This week’s Bird of the Week, compliments of the Weminuche Audubon Society and Audubon Rockies, is the MacGillivray’s warbler.
It’s warbler season and time to enjoy those colorful songsters who spend the summer here. Don’t focus your binoculars high to find this wood warbler that spends most its time in dense underbrush, usually in riparian areas. Here it forages on the ground or on low leaves, and on the branches of shrubs for a wide variety of insects. It is rarely found more than 6 feet from the ground.
Males sing frequently during breeding season to defend nesting territories typically two to four acres in size. Both sexes often give a tsik call note while foraging. Knowing the calls and songs is a great help in trying to locate these and other warblers.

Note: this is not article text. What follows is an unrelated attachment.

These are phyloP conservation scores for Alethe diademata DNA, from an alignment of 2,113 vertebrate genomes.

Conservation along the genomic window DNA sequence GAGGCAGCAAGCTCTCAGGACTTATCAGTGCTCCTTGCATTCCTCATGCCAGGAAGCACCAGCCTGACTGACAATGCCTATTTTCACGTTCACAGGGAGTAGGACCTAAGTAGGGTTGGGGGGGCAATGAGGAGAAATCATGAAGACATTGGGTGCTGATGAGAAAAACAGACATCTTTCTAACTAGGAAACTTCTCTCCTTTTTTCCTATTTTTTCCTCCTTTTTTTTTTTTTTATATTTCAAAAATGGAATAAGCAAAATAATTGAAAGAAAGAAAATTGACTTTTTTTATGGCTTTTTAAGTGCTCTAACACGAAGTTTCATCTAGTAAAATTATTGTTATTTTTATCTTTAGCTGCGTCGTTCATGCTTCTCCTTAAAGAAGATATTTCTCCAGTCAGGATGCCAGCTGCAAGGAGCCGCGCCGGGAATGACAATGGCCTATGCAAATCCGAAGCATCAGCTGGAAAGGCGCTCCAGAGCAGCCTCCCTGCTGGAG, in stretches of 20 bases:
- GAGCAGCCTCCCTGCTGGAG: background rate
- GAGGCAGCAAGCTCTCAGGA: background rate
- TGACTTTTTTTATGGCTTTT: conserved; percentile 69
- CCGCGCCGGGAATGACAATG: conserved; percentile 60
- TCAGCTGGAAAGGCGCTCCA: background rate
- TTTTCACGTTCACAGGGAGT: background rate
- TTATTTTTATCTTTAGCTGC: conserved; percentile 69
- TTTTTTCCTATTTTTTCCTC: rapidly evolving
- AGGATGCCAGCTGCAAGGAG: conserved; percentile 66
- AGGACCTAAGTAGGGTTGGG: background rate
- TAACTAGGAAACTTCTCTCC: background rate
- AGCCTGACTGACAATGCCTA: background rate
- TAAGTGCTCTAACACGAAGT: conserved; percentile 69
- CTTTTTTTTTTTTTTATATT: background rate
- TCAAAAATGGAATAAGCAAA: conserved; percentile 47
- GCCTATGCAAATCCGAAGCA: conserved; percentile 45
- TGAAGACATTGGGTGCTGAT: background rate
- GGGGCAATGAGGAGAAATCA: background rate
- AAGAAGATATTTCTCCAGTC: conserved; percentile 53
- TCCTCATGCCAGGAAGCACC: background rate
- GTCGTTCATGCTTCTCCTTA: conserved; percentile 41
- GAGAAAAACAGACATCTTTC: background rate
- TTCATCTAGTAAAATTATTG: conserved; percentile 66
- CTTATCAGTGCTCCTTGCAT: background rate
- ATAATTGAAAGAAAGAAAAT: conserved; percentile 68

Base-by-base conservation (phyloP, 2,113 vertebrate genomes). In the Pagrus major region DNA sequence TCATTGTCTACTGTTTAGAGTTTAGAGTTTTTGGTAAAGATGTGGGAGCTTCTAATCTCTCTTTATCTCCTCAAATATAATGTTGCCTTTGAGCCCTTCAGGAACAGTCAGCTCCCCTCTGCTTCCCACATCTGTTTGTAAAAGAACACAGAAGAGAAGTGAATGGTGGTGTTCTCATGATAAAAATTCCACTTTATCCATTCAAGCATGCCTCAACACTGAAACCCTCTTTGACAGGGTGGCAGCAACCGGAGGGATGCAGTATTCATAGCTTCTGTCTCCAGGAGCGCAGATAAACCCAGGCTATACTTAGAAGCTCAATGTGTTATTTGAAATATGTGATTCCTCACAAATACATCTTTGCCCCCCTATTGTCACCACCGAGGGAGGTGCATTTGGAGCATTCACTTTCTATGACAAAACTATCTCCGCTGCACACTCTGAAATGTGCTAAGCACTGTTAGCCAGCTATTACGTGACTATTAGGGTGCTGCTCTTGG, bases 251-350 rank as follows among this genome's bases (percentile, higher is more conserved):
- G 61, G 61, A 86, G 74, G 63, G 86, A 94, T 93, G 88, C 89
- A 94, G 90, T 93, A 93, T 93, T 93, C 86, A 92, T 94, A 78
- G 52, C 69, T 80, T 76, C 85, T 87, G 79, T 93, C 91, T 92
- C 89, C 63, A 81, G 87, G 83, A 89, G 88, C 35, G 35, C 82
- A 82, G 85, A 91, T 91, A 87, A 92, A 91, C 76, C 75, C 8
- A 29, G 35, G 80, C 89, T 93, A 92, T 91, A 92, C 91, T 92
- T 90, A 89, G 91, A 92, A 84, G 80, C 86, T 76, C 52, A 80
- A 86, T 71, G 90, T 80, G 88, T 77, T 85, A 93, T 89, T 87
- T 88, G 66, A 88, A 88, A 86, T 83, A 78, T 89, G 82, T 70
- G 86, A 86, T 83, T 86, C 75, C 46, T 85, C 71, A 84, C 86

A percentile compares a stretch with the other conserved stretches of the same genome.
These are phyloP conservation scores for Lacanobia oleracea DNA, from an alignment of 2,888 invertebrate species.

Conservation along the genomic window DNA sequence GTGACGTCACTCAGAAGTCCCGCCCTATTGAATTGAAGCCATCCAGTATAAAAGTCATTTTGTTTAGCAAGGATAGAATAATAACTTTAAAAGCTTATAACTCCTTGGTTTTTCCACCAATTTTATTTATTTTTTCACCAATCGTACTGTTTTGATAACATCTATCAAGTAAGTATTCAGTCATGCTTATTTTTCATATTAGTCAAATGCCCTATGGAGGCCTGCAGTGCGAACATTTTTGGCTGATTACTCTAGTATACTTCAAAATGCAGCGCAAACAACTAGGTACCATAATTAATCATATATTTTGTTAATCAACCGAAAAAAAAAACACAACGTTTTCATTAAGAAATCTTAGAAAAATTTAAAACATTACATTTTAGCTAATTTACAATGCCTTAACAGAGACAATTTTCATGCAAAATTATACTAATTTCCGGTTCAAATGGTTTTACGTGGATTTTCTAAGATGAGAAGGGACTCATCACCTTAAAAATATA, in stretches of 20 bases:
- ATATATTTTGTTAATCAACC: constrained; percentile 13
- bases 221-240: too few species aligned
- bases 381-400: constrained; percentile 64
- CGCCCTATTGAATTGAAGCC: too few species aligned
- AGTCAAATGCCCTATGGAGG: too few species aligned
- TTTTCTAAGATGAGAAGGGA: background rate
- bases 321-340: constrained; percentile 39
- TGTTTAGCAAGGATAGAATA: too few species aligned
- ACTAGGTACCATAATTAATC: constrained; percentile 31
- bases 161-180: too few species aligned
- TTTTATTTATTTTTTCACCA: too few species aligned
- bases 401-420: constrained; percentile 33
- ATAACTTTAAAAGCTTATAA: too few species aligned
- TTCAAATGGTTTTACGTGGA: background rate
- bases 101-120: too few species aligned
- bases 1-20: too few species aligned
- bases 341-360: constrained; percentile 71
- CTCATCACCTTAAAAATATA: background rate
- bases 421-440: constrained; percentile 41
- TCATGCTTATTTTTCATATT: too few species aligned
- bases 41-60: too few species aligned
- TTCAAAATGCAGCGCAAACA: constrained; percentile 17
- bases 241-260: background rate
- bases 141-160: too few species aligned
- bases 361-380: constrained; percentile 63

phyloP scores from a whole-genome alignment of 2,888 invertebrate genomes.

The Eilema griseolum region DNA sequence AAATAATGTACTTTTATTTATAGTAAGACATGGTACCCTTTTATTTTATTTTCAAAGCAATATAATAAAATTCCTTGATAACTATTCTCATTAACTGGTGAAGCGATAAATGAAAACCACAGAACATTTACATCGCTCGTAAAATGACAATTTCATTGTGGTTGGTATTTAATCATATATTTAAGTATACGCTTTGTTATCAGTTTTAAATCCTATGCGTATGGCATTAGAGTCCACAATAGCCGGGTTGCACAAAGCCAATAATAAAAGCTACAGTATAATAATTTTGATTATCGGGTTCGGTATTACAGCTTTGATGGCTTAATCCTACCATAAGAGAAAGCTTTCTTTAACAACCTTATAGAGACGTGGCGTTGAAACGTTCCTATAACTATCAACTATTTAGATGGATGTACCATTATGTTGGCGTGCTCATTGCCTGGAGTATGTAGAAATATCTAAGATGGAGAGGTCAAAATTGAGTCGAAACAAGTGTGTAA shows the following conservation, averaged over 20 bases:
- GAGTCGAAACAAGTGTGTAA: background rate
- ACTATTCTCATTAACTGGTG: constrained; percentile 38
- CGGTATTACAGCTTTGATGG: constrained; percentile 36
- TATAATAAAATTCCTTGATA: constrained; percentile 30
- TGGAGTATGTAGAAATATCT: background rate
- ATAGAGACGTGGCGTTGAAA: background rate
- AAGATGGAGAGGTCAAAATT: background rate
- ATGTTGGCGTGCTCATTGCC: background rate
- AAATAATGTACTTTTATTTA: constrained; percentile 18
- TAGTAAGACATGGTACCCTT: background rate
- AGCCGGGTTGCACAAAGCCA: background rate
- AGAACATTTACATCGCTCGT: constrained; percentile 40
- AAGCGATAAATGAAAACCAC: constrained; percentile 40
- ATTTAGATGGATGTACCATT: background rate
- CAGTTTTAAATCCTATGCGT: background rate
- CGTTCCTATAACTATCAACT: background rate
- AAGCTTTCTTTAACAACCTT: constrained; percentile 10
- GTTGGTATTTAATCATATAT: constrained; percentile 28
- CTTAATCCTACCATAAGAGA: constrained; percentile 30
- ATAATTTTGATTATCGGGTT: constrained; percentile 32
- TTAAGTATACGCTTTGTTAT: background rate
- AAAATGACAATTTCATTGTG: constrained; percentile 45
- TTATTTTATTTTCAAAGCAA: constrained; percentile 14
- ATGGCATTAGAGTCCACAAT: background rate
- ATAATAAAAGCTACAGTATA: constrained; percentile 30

Male and female MacGillivray’s warblers are olive colored above and yellow below, have a gray hood extending to the chest and have white crescents above and below the eyes. A male’s coloring is bolder and he has dark patches around the eyes and on the chest that are lacking in females and immatures.
Birds are sometimes named for the person who first describes them. This bird was originally named the Tolmie’s warbler, but was renamed by John James Audubon to honor his friend and editor, William MacGillivray. This is the name that stuck.
Population numbers of these warblers have declined by more than 50 percent in the last 50 years. Forest management that preserves and creates semi-open habitat with shrubby areas favors the MacGillivray’s warbler.
For information on future events, visit www.weminucheaudubon-org and www.facebook.com/weminucheaudubon/.